Use the Triage Method for Legal DiscussionsMetropreneurial Legal Insights — By Bill Nolan on September 19, 2013 at 8:00 am
“Nothing will ever be attempted, if all possible objections must be first overcome.”
– Samuel Johnson
Most business decisions entail risk. Businesspeople are understandably frustrated when lawyers exhaustively identify every possible risk, but do not seem to help the client decide whether the risk is worth it. Business involves risk, legal and otherwise. The question is which ones to take.
I often put potential client decisions about risk into three categories – high risk, low risk and medium risk. The first two categories are easy decisions. The middle one entails the tough judgment calls, with the ultimate decision depending on the particular circumstances, and more than anything, the client’s taste for risk. Let me give an example from the scenario where I have most commonly used this tool – considering whether an employer should terminate an employee.
High-risk terminations are those where the only reasonable business decision is not to terminate the employee in question. An extreme, hypothetical example would be an employee who last week filed a complaint that she is being harassed on the basis of her gender and her race, that complaint is being investigated, and this week her supervisor wants to terminate her because she was 10 minutes late for work, even though her personnel file is spotless.
You do not need to be an experienced employment lawyer to know that this would be a high-risk termination. Put another way, if the company terminated this employee, and the employee filed a retaliation charge, it is difficult to imagine that the company would prevail. This does not mean that the employee can never be terminated, just that under this particular scenario it would not be within the range of reasonable business decisions to do.
Low-risk terminations are those where the only reasonable decision is to go forward with the termination – the risk or cost to the company of retaining the employee is unacceptably high. Again an easy, hypothetical example: an employee with a well-documented record of performance issues in a manufacturing setting has committed a major safety violation resulting in property damage and personal injury to a co-worker. The file is clear that the employee received training on how to properly carry out the task that, when improperly carried out, resulted in the injury. Retaining this worker seems like a clear risk to the company in terms of potential liability if there is another incident, and the company’s ability to have a strong workplace safety program is jeopardized if he is retained.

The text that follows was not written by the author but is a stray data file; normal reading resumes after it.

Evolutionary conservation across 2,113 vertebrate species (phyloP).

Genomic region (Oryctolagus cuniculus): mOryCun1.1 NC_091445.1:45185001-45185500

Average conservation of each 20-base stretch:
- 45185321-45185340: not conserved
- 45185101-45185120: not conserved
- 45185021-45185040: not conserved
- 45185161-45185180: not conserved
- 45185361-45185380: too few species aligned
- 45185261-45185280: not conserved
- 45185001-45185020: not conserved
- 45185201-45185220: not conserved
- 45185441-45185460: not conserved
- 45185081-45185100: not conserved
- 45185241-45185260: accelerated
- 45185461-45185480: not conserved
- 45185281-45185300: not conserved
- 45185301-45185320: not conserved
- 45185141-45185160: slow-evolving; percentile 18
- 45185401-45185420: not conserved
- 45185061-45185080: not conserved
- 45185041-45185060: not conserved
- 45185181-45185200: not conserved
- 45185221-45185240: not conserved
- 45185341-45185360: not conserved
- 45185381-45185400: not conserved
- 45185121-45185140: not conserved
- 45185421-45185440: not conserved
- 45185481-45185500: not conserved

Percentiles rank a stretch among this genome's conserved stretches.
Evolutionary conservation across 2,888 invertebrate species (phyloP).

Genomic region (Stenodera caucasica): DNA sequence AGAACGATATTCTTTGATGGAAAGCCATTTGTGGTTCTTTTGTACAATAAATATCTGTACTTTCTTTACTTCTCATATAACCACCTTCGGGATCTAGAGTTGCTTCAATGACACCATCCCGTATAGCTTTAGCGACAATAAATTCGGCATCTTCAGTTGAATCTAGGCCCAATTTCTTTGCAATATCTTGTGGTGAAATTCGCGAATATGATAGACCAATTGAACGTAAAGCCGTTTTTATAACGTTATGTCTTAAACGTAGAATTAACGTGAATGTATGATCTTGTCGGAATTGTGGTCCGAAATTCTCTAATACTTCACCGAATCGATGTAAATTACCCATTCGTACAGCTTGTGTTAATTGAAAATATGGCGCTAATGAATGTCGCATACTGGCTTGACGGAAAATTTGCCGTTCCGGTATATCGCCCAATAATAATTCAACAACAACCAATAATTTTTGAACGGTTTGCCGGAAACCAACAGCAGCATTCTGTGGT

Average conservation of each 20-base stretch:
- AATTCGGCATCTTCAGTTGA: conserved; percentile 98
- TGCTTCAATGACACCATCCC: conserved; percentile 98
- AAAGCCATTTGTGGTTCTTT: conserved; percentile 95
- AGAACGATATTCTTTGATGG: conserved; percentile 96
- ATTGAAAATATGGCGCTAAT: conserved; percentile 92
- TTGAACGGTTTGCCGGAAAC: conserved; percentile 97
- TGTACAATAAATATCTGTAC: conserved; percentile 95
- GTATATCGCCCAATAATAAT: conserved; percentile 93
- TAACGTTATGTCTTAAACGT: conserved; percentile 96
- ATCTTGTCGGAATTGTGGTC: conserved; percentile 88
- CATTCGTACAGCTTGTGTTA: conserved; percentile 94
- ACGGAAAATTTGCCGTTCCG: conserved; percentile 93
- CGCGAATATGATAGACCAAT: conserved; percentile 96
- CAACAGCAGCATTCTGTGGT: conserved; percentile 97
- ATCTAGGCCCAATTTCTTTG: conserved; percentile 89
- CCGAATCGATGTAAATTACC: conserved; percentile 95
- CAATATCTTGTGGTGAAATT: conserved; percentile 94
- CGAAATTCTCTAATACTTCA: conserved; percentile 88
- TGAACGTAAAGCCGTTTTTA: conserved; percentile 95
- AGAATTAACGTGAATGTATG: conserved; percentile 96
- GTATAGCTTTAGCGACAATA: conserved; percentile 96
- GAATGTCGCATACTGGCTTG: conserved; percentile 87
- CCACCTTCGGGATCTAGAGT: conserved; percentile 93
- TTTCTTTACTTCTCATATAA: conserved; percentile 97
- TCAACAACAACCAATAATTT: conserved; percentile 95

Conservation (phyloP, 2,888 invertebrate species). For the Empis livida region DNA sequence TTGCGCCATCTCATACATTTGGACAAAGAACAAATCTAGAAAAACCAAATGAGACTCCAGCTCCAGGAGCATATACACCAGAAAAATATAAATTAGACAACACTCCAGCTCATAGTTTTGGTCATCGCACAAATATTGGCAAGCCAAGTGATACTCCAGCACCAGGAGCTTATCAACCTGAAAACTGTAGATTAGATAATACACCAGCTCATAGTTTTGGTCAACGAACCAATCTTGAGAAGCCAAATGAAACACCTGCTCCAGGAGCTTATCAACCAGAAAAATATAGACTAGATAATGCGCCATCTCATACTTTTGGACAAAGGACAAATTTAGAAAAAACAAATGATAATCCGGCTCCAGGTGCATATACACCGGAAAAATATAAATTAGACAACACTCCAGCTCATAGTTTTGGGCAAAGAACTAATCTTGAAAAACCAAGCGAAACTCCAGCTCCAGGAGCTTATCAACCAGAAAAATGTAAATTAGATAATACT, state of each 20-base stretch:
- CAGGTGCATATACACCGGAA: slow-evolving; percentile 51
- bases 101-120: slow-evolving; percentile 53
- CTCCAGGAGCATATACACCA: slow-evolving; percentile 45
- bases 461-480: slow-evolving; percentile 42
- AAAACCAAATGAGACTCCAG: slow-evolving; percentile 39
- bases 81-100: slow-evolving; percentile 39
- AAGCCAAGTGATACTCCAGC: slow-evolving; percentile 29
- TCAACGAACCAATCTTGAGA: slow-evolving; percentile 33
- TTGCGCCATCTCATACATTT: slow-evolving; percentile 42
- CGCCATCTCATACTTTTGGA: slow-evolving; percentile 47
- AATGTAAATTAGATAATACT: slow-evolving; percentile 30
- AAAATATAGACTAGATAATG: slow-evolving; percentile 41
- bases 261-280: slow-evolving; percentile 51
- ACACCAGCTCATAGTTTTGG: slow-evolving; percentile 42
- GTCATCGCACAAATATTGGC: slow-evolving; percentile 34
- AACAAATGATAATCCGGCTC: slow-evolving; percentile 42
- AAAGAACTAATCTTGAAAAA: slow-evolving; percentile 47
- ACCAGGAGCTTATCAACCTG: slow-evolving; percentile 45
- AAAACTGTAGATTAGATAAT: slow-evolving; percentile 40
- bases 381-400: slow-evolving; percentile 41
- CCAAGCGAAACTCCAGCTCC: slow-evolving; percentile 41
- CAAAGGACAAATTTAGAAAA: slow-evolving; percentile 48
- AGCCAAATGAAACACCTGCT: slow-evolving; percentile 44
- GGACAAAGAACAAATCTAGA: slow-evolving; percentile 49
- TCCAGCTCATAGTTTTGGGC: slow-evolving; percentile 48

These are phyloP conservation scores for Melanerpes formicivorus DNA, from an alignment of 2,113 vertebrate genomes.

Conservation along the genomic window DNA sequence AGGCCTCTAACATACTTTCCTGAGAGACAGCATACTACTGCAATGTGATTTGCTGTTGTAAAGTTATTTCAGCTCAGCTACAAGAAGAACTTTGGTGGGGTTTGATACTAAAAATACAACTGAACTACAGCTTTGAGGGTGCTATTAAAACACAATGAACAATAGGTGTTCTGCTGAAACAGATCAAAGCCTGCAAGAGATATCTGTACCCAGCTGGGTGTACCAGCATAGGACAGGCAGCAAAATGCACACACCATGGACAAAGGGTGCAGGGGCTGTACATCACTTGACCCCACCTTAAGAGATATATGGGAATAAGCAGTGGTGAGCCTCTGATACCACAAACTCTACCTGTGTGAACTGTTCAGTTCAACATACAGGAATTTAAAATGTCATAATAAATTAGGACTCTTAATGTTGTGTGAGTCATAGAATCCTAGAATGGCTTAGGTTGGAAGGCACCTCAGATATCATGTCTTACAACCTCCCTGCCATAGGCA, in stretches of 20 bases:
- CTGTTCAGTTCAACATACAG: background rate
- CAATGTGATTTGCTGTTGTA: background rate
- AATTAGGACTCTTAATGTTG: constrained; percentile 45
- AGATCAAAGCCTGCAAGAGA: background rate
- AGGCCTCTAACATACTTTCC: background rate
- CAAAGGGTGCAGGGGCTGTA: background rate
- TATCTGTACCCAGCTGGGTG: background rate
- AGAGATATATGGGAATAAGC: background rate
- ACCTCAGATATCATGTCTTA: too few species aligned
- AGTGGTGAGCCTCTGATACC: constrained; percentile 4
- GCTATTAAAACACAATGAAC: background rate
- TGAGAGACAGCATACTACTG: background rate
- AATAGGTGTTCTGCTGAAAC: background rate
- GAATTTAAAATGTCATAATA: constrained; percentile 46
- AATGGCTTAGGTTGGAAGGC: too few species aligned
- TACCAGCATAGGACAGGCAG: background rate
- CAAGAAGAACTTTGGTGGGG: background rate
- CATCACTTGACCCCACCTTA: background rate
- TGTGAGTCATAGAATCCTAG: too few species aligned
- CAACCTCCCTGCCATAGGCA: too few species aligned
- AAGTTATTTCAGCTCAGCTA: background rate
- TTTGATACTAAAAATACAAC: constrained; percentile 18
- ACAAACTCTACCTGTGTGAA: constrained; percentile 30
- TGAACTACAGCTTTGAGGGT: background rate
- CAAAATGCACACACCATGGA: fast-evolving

Before we move to door number three, do not assume from these extreme examples that only a, handful of situations fall into these relatively easy decision categories. Experienced counsel who have seen hundreds if not thousands of potential termination scenarios (or whatever type of scenario we are looking at), and how they unfold after the decision is made, can categorize a significant number of scenarios into one or the other. One intended takeaway of this article is that your lawyer is doing his or her job by identifying the potential risks of a situation, but the question that you should ask in return is, into which of these buckets does the situation fall? Tell me the risk, but do not stop there.
Medium-risk situations are the ones that will occupy ninety percent of your discussion time with your lawyer. These are the closer calls, the mixed bags. In the termination setting, often this means there are strong reasons to end the employment relationship, but the file does not adequately reflect longer-term performance or conduct issues, evidencing the pervasive reluctance of managers to have tough conversations and give meaningful evaluations. You and your lawyer have to roll up your sleeves, weigh the pros and cons, and identify and evaluate the options. It is your lawyer’s job to identify the options and articulate the level of risk of each, then it is your job as the businessperson to make a decision considering that advice.
These three buckets can be a good tool for thinking through potential risk situations. Your time is valuable, do not waste it on the easier decisions. Have trust in a lawyer who has the confidence to put things in these buckets and, outside his or her particular expertise, identify other lawyers who will do the same.
Understand that the high and low risk buckets are not guarantees. Our legal system involves human decisionmakers at every level, so there is always some uncertainty even with what seem like easy decisions. But that level of risk that you cannot reasonably anticipate is a cost of doing business. If you are lucky, you will never lose that lottery, but the possibility that you might does not mean that the up-front decision should be difficult and time-consuming.
For more information, visit www.btlaw.com.
Bill Nolan has practiced law in Columbus since 1989. In 2009, he opened the Columbus office of Barnes & Thornburg LLP, a large full-service law firm that seeks to take a more entrepreneurial and cost-effective approach both to client service and its own business. Barnes & Thornburg lawyers will be providing this column on a monthly basis in 2013.
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